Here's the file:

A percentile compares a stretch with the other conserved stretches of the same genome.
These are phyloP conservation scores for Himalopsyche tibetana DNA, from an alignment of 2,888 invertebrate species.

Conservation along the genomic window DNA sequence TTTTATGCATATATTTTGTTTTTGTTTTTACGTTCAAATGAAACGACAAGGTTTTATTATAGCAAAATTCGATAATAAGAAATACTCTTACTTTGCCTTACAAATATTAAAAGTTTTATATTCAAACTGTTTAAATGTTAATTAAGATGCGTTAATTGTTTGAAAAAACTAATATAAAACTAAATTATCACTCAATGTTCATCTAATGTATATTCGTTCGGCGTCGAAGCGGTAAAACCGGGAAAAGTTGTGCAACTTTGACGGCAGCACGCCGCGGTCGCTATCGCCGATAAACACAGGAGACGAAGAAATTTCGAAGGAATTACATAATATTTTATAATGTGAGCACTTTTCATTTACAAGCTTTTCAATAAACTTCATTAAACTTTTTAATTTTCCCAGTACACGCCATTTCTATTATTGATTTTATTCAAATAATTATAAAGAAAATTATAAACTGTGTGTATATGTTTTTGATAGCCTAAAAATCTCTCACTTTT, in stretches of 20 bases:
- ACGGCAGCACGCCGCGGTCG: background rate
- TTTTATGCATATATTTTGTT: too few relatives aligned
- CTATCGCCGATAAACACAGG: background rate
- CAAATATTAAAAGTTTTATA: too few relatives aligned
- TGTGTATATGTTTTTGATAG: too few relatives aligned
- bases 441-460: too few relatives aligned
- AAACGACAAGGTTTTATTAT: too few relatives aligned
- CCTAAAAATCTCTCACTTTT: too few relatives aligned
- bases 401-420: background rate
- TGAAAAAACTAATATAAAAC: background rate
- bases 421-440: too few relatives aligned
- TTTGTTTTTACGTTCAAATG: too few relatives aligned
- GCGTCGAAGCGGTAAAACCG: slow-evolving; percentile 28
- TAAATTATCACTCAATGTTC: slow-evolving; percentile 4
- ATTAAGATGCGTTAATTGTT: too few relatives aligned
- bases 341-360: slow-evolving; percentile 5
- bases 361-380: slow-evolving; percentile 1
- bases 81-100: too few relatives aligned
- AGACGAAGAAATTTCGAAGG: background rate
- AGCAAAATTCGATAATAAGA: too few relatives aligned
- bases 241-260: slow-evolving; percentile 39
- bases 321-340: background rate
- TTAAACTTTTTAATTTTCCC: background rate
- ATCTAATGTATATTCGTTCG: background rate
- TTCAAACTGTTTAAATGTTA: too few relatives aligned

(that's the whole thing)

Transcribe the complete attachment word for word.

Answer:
A percentile compares a stretch with the other conserved stretches of the same genome.
These are phyloP conservation scores for Himalopsyche tibetana DNA, from an alignment of 2,888 invertebrate species.

Conservation along the genomic window DNA sequence TTTTATGCATATATTTTGTTTTTGTTTTTACGTTCAAATGAAACGACAAGGTTTTATTATAGCAAAATTCGATAATAAGAAATACTCTTACTTTGCCTTACAAATATTAAAAGTTTTATATTCAAACTGTTTAAATGTTAATTAAGATGCGTTAATTGTTTGAAAAAACTAATATAAAACTAAATTATCACTCAATGTTCATCTAATGTATATTCGTTCGGCGTCGAAGCGGTAAAACCGGGAAAAGTTGTGCAACTTTGACGGCAGCACGCCGCGGTCGCTATCGCCGATAAACACAGGAGACGAAGAAATTTCGAAGGAATTACATAATATTTTATAATGTGAGCACTTTTCATTTACAAGCTTTTCAATAAACTTCATTAAACTTTTTAATTTTCCCAGTACACGCCATTTCTATTATTGATTTTATTCAAATAATTATAAAGAAAATTATAAACTGTGTGTATATGTTTTTGATAGCCTAAAAATCTCTCACTTTT, in stretches of 20 bases:
- ACGGCAGCACGCCGCGGTCG: background rate
- TTTTATGCATATATTTTGTT: too few relatives aligned
- CTATCGCCGATAAACACAGG: background rate
- CAAATATTAAAAGTTTTATA: too few relatives aligned
- TGTGTATATGTTTTTGATAG: too few relatives aligned
- bases 441-460: too few relatives aligned
- AAACGACAAGGTTTTATTAT: too few relatives aligned
- CCTAAAAATCTCTCACTTTT: too few relatives aligned
- bases 401-420: background rate
- TGAAAAAACTAATATAAAAC: background rate
- bases 421-440: too few relatives aligned
- TTTGTTTTTACGTTCAAATG: too few relatives aligned
- GCGTCGAAGCGGTAAAACCG: slow-evolving; percentile 28
- TAAATTATCACTCAATGTTC: slow-evolving; percentile 4
- ATTAAGATGCGTTAATTGTT: too few relatives aligned
- bases 341-360: slow-evolving; percentile 5
- bases 361-380: slow-evolving; percentile 1
- bases 81-100: too few relatives aligned
- AGACGAAGAAATTTCGAAGG: background rate
- AGCAAAATTCGATAATAAGA: too few relatives aligned
- bases 241-260: slow-evolving; percentile 39
- bases 321-340: background rate
- TTAAACTTTTTAATTTTCCC: background rate
- ATCTAATGTATATTCGTTCG: background rate
- TTCAAACTGTTTAAATGTTA: too few relatives aligned